Mathematics Colloquium: Algorithms for shock wave propagation in tissue, bones and kidney stones
3:10 p.m. WEBS B0012
Randall J. LeVeque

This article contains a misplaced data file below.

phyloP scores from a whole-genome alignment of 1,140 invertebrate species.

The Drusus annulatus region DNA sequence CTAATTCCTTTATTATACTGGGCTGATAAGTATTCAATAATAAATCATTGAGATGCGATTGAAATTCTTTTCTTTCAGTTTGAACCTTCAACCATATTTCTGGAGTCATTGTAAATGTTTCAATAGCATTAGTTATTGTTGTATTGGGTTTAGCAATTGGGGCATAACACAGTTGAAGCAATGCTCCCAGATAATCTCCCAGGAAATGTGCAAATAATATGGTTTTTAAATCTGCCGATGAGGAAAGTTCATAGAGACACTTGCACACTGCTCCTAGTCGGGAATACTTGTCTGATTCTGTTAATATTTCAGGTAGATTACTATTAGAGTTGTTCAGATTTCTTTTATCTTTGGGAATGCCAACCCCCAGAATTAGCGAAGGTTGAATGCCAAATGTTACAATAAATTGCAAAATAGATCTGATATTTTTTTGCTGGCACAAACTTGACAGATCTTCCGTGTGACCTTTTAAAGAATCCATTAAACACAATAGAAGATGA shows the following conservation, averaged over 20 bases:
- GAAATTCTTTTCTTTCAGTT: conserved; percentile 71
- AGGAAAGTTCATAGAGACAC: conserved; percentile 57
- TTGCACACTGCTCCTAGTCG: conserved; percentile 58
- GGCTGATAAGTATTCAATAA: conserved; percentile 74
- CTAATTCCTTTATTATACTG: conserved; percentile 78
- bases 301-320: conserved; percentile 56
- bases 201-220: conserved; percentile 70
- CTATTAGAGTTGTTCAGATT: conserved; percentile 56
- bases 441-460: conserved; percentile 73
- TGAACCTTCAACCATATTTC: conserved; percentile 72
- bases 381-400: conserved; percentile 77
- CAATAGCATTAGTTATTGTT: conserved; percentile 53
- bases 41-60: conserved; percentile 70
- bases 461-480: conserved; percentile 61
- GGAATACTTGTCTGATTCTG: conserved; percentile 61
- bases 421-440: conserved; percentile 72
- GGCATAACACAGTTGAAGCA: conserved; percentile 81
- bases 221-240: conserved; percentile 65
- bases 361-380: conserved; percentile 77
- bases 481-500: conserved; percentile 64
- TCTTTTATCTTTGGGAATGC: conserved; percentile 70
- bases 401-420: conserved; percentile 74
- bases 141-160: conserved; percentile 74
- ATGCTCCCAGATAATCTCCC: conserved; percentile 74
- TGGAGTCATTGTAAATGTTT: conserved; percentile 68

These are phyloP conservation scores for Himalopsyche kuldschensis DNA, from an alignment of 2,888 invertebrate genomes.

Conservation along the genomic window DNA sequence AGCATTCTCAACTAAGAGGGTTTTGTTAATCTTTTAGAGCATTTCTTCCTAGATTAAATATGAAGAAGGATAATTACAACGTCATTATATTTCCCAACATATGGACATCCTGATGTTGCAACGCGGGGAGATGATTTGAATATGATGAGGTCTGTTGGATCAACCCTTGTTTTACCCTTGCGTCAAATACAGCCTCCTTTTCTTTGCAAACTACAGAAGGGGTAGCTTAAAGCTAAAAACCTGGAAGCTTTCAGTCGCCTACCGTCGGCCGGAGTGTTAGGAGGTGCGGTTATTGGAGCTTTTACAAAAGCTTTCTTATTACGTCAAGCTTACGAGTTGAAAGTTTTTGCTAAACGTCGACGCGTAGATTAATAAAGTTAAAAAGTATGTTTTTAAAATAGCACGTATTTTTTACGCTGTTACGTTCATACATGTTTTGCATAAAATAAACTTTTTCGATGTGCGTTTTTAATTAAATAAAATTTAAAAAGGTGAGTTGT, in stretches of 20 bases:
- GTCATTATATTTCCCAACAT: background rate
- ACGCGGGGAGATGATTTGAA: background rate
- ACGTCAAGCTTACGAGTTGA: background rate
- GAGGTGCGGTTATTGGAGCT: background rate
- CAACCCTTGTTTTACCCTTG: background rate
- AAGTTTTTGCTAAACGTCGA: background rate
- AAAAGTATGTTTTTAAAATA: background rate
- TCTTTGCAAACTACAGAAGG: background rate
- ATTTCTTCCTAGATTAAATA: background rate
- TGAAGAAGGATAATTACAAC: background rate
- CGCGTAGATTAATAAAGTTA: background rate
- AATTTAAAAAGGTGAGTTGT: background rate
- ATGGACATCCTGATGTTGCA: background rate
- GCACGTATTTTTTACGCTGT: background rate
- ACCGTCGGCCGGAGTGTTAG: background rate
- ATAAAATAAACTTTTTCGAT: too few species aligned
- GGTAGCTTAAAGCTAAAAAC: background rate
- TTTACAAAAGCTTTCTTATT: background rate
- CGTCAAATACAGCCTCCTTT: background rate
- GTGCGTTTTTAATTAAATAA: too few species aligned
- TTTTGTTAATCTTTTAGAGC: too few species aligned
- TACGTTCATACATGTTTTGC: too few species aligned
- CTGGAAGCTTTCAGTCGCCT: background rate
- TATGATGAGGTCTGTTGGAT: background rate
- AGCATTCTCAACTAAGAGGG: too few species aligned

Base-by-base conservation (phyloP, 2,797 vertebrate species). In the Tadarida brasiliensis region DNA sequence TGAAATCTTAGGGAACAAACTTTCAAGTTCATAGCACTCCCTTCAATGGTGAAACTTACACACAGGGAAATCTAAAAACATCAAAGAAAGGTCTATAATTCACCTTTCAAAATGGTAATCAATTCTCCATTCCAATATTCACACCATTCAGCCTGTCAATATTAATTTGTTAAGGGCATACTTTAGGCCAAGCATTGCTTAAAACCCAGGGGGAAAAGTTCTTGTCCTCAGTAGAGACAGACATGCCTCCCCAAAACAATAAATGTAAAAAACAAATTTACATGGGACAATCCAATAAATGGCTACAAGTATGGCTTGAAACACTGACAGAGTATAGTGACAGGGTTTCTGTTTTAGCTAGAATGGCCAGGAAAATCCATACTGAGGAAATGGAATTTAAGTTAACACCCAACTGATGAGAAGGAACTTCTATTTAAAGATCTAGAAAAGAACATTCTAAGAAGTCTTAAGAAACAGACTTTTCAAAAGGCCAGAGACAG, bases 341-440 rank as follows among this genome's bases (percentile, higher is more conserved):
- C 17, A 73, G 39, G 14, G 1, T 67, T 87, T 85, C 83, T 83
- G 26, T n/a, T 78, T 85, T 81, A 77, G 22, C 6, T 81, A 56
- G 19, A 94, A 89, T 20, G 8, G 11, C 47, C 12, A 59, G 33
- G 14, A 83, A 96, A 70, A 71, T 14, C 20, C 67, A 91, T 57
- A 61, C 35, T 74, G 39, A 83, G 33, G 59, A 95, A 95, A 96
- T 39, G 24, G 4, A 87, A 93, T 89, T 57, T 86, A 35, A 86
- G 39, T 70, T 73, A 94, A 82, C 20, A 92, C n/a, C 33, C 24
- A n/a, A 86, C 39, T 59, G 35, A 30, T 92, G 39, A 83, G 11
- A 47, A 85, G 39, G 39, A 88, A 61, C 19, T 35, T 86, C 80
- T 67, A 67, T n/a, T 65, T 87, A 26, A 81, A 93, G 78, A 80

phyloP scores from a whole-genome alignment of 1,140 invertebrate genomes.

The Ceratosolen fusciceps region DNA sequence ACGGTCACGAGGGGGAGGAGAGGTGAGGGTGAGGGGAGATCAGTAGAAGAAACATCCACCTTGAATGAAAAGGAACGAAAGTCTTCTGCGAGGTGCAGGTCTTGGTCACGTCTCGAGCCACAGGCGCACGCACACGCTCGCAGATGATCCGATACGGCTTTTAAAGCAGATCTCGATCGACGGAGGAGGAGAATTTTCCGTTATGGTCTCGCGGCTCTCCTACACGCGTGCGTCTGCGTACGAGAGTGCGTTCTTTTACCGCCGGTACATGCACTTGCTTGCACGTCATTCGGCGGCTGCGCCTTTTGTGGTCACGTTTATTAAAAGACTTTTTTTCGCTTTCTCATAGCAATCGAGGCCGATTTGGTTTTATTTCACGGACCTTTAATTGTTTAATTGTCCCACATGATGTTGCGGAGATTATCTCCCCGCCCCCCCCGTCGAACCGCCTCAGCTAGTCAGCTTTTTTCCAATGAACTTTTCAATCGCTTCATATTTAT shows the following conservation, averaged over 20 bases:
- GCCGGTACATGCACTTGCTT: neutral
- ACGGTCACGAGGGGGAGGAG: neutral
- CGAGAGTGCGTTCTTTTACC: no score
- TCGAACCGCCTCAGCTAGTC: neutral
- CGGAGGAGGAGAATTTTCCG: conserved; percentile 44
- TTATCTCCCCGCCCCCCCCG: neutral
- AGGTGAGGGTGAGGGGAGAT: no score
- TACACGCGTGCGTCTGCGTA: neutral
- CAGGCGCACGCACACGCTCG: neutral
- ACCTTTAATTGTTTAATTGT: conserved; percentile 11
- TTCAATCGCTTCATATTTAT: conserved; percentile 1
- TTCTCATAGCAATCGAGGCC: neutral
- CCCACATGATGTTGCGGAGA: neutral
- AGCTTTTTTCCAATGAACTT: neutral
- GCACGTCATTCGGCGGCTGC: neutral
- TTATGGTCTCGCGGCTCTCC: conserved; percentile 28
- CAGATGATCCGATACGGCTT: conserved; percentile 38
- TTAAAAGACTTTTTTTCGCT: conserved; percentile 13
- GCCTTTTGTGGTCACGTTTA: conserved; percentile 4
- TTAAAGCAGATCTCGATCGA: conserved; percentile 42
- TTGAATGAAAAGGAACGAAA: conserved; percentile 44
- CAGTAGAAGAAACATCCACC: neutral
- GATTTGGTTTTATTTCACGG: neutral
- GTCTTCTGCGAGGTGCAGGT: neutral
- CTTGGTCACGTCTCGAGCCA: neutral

Abstract: Extracorporal shock wave lithotripsy (ESWL) is a well established non-invasive clinical procedure for breaking up kidney stones by the external application of shock waves that (ideally) focus on the kidney stone with minimal collatoral damage. Recently lithotripter devices have been applied to treat a variety of other medical conditions where the goal is to stimulate rather than to pulverize. Applications of extracorporal shock wave therapy (ESWT) include treatment of plantar fasciitis, tennis elbow, hip necrosis, and non-unions (bone fractures that do not heal on their own). Numerical algorithms for modeling nonlinear elastic wave propagation including shock waves are being developed in two and three space dimensions to aid in the study of the mechanisms of ESWL and ESWT. High resolution finite volume methods using Riemann solvers are employed along with adaptive mesh refinement. These methods work well for wave propagation problems in heterogeneous media and can accurately capture the transmission and reflection of waves at material interfaces (e.g. tissue/bone), which is an essential aspect of this problem. I will discuss these methods and some of the applications being studied in work with student Kirsten Fagnan in connection with experiments being performed in the UW Center for Industrial and Medical Ultrasound and clinical work at the UW Medical School.